Why Mindfulness Can Be Challenging
When I started on the path of recovering from an abusive marriage, I looked for anything that would help ease my cPTSD. I read books (oh so many books), signed up for the Narcissistic Abuse Recovery Program (NARP), and came across Insight Timer. Along the way, I discovered that many of the things that helped fell into the category of mindfulness:
As a reminder, mindfulness is the practice of cultivating self-awareness and paying attention to the present moment. And while it can be a powerful tool for personal growth and stress reduction, many people find it challenging to maintain a consistent practice.
Obstacles to Mindfulness
One reason that we may find this difficult is that mindfulness requires a large amount of self-acceptance and self-awareness of our thoughts and emotions that can be hard to acknowledge. And I’ll freely admit it was tough for me starting out.
According to a Psychology Today article, 33% of people struggle to find time for mindfulness, while 31% find it challenging due to a lack of proper guidance. Furthermore, Mindful.org suggests that a mindfulness practice can be particularly difficult when an individual is undergoing stress, as our brains have a hard time learning or doing something new under duress.
Despite these challenges, the numerous benefits of mindfulness are well-documented, including improved emotional regulation, cognitive abilities, and strengthened relationships. By understanding and addressing the factors that make developing a habit part of daily life, we can crush these barriers and incorporate mindfulness into our daily lives.
As I’ve mentioned before, mindfulness is the practice of maintaining a non-judgmental state of heightened awareness of one’s thoughts, emotions, and experiences in the present moment. It can be achieved through various techniques, such as meditation, yoga, and mindful breathing. Although there are abundance of benefits, such as reduced stress, improved focus, and better emotional regulation, it may also present certain challenges.
One of the main reasons being mindful can be challenging is that it requires dedication and consistent practice. According to a Psychology Today article, some people struggle to find time for mindfulness, while others have difficulty sticking to a routine. Developing a regular mindfulness practice may not come naturally to everyone, but it is essential to fully experience its benefits.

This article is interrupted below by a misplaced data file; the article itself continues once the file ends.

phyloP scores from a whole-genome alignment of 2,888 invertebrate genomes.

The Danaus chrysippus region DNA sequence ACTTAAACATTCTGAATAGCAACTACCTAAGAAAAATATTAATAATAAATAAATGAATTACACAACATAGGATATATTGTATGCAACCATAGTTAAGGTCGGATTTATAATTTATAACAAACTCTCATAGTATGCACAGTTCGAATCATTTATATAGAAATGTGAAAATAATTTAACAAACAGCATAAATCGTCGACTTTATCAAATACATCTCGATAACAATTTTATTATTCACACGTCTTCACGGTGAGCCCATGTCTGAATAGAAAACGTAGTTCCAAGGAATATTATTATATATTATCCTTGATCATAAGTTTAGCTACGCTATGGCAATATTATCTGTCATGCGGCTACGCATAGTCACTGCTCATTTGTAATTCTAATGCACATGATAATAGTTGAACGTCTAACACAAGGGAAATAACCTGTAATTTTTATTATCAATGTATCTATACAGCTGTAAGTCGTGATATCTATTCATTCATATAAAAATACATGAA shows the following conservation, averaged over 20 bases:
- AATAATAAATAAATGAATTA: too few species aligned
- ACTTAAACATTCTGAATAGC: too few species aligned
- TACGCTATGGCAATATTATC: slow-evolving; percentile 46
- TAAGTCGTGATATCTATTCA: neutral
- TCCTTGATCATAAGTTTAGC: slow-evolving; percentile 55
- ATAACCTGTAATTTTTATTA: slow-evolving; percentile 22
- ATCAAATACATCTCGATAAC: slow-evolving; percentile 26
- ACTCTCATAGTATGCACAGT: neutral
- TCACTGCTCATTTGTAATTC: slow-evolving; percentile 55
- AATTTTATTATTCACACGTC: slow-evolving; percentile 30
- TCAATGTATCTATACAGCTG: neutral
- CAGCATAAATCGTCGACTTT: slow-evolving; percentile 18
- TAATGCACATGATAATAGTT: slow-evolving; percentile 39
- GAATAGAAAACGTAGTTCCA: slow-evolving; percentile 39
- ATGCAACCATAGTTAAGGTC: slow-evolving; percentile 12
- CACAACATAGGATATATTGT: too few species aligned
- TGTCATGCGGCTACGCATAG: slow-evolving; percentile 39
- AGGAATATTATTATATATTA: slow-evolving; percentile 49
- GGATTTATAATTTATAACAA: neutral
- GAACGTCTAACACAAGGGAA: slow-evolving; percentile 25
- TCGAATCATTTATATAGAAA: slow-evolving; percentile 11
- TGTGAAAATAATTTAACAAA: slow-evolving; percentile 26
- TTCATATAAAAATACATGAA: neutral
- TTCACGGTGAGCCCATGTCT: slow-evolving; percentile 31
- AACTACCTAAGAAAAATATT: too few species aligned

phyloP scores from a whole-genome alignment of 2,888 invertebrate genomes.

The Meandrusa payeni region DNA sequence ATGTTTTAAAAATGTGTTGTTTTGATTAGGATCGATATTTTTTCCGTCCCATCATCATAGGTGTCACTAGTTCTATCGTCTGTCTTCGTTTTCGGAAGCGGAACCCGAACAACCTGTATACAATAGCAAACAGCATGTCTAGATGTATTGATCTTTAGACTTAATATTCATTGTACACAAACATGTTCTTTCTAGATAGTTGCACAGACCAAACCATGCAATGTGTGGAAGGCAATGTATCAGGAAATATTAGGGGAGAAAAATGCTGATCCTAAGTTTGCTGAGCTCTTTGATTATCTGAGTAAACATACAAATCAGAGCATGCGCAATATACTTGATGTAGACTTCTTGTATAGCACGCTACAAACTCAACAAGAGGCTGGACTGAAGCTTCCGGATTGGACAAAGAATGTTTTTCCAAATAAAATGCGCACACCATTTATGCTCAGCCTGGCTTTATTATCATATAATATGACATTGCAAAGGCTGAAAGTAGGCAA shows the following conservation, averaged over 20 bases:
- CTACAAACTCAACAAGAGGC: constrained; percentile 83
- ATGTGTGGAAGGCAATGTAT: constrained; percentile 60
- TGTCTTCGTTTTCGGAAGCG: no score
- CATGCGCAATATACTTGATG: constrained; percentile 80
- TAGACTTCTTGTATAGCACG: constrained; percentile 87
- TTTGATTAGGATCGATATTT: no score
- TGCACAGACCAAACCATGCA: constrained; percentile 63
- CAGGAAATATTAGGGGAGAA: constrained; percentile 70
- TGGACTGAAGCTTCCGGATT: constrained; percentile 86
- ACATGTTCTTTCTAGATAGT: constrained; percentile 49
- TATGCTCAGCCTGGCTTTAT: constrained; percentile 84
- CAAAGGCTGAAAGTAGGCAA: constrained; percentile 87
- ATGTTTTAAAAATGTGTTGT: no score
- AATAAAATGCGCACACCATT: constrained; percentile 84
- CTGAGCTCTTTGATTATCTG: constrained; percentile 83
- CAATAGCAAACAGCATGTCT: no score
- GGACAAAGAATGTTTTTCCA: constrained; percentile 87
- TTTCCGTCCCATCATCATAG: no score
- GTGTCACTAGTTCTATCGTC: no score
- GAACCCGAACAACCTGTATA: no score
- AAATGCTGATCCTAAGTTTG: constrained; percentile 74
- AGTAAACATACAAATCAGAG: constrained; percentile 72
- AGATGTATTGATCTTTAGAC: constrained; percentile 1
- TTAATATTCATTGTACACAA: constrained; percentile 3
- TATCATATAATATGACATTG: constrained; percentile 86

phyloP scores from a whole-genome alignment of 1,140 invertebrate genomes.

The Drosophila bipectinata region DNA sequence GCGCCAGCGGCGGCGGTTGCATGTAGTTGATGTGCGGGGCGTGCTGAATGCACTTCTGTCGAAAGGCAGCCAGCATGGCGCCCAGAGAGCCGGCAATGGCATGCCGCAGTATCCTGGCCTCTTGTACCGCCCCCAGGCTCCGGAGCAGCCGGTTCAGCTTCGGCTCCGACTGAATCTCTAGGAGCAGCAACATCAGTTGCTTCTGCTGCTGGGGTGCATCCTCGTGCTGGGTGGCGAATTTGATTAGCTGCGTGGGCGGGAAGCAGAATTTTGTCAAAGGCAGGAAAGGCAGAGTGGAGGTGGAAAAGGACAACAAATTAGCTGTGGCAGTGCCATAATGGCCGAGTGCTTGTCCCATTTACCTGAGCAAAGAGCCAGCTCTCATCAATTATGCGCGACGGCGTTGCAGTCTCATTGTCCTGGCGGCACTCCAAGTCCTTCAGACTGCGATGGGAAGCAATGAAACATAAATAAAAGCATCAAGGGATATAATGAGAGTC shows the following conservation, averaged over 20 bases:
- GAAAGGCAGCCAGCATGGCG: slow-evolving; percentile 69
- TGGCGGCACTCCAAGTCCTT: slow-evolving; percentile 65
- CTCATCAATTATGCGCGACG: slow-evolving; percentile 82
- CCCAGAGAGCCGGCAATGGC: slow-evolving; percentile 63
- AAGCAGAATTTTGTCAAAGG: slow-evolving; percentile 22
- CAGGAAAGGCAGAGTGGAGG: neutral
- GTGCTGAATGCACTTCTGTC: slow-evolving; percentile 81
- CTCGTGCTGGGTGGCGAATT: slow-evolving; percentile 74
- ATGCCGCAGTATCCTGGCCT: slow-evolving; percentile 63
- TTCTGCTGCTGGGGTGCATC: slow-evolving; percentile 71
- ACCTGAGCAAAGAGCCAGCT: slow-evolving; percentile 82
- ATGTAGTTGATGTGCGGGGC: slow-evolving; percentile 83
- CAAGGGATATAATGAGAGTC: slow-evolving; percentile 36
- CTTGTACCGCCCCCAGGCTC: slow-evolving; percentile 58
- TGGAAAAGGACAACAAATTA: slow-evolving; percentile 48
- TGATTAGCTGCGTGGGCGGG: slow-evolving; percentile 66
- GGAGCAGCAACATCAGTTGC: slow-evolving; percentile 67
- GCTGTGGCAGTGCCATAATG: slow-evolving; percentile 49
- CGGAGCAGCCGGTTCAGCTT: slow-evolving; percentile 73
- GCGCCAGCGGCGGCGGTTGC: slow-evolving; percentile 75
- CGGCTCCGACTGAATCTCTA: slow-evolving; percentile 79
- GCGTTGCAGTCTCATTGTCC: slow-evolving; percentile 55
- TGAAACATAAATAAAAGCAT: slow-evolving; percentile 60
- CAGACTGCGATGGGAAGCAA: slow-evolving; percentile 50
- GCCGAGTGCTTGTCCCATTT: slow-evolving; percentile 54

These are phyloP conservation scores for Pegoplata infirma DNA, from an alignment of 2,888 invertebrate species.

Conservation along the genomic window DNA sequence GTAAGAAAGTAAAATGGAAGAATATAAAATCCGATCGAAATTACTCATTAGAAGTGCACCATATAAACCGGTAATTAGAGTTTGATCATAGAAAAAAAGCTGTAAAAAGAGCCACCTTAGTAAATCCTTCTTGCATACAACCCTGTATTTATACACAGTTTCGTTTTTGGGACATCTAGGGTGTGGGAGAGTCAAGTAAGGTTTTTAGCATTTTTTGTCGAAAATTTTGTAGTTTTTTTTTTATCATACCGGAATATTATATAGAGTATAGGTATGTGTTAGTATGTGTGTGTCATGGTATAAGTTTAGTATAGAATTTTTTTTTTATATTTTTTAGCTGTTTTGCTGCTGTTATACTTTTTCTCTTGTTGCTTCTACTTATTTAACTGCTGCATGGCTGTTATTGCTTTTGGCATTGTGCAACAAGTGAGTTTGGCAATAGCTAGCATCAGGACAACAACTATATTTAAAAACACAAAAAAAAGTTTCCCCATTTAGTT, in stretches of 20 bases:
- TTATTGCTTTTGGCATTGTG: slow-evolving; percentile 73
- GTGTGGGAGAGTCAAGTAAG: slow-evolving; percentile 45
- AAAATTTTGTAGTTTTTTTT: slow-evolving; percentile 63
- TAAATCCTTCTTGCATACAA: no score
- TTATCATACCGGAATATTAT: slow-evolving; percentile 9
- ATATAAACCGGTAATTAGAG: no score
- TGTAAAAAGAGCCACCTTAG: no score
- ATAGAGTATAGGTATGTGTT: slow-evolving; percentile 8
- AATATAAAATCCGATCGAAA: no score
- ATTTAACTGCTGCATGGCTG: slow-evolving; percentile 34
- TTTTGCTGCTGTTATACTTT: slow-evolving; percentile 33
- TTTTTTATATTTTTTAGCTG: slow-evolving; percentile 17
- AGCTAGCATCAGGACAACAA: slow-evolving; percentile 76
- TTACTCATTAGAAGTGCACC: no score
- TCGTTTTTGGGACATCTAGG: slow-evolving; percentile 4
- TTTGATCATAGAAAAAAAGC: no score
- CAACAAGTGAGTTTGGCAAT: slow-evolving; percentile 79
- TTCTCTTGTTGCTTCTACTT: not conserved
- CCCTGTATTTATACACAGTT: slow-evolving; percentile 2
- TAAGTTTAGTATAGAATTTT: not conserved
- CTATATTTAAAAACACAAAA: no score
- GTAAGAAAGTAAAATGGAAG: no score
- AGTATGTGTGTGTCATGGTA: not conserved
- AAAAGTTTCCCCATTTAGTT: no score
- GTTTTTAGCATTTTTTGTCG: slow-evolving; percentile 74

As mentioned above, another factor is the increased self-awareness and self-acceptance being mindful demands. For those struggling with these skills, mindful awareness can be an uncomfortable experience initially. As Psychology Today explains, self-awareness and self-acceptance are integral aspects of mindfulness, and overcoming this hurdle requires patience and persistence.
Lastly, our brains view this as a survival threat due to our being present and hyper-aware of each moment. As Daily Life explains, humans have evolved to seek predictability, and mindful exercises can seem counterintuitive to this instinct. Overcoming this innate resistance is essential in order to truly benefit.
Listen to my meditations on the free Insight Timer app OR YouTube 🧘
Lack of Time
One of the most common obstacle people experience when trying to practice mindfulness in their everyday life is finding the time. We all feel pushed to the limit each day with demands from work, family and more. Busy schedules can make it difficult to carve out moments for meditation or other mindful activities. However, even short periods of being mindful can be beneficial, so it’s important to prioritize and find opportunities throughout the day, even if it’s only for a few minutes at a time.
Concentrating can be difficult, as our minds tend to wander, and external distractions can interrupt our process. To reduce distractions, find a quiet, comfortable space and approach whatever activity you choose with an open and non-judgmental mindset. When distractions arise, gently acknowledge, and bring your thoughts back to the present moment.